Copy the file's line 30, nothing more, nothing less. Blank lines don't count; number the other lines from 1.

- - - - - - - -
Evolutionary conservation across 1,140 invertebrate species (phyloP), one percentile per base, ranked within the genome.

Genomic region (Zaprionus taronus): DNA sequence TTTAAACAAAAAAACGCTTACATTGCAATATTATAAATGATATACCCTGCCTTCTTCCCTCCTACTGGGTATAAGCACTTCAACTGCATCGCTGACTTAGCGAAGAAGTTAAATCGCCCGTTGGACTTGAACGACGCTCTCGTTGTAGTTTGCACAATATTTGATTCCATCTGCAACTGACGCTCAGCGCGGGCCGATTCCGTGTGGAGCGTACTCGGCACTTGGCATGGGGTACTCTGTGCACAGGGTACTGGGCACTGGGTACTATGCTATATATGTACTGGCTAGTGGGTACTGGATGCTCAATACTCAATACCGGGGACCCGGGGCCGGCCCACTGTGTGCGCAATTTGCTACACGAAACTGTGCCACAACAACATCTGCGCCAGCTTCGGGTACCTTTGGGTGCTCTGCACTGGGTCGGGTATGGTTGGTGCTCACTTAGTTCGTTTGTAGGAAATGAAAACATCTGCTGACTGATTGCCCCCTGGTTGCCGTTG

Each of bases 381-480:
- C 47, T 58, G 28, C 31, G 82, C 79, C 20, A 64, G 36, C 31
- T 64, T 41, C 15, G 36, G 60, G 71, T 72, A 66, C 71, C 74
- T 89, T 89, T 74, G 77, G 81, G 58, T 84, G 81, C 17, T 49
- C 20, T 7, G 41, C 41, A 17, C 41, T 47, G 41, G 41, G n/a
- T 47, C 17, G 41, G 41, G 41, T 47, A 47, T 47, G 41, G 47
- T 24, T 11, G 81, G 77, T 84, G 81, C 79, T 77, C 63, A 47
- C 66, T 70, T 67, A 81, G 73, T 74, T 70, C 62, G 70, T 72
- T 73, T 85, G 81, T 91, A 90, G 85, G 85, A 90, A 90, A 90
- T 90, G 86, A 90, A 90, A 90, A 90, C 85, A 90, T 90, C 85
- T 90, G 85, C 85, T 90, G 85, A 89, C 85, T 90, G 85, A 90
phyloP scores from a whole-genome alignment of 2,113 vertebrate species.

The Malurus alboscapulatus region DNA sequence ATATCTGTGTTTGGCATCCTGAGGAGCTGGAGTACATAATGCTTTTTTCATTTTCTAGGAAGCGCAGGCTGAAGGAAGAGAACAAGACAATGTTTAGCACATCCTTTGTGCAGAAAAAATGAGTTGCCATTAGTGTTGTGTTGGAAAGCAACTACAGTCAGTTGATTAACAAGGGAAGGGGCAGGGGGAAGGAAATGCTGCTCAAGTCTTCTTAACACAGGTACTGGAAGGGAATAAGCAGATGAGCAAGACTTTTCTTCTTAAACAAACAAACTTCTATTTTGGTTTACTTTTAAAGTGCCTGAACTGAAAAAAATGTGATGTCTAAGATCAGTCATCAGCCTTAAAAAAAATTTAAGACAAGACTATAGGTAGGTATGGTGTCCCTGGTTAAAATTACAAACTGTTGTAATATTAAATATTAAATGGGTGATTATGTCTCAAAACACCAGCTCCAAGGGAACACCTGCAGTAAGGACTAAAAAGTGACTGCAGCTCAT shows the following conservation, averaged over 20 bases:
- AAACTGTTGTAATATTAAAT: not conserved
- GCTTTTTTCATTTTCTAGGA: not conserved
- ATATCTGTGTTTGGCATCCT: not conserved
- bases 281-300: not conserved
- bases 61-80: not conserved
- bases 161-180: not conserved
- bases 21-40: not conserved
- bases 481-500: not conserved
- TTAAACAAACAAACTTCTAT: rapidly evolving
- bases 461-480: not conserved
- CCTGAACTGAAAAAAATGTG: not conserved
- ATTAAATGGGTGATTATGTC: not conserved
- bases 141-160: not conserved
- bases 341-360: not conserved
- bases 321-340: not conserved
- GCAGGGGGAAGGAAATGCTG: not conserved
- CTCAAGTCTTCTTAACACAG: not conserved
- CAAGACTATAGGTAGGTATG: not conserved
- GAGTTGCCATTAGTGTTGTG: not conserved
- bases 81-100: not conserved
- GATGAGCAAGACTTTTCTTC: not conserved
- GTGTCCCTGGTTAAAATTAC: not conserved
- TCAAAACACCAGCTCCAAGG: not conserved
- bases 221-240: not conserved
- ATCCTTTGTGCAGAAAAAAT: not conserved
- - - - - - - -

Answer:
- bases 321-340: not conserved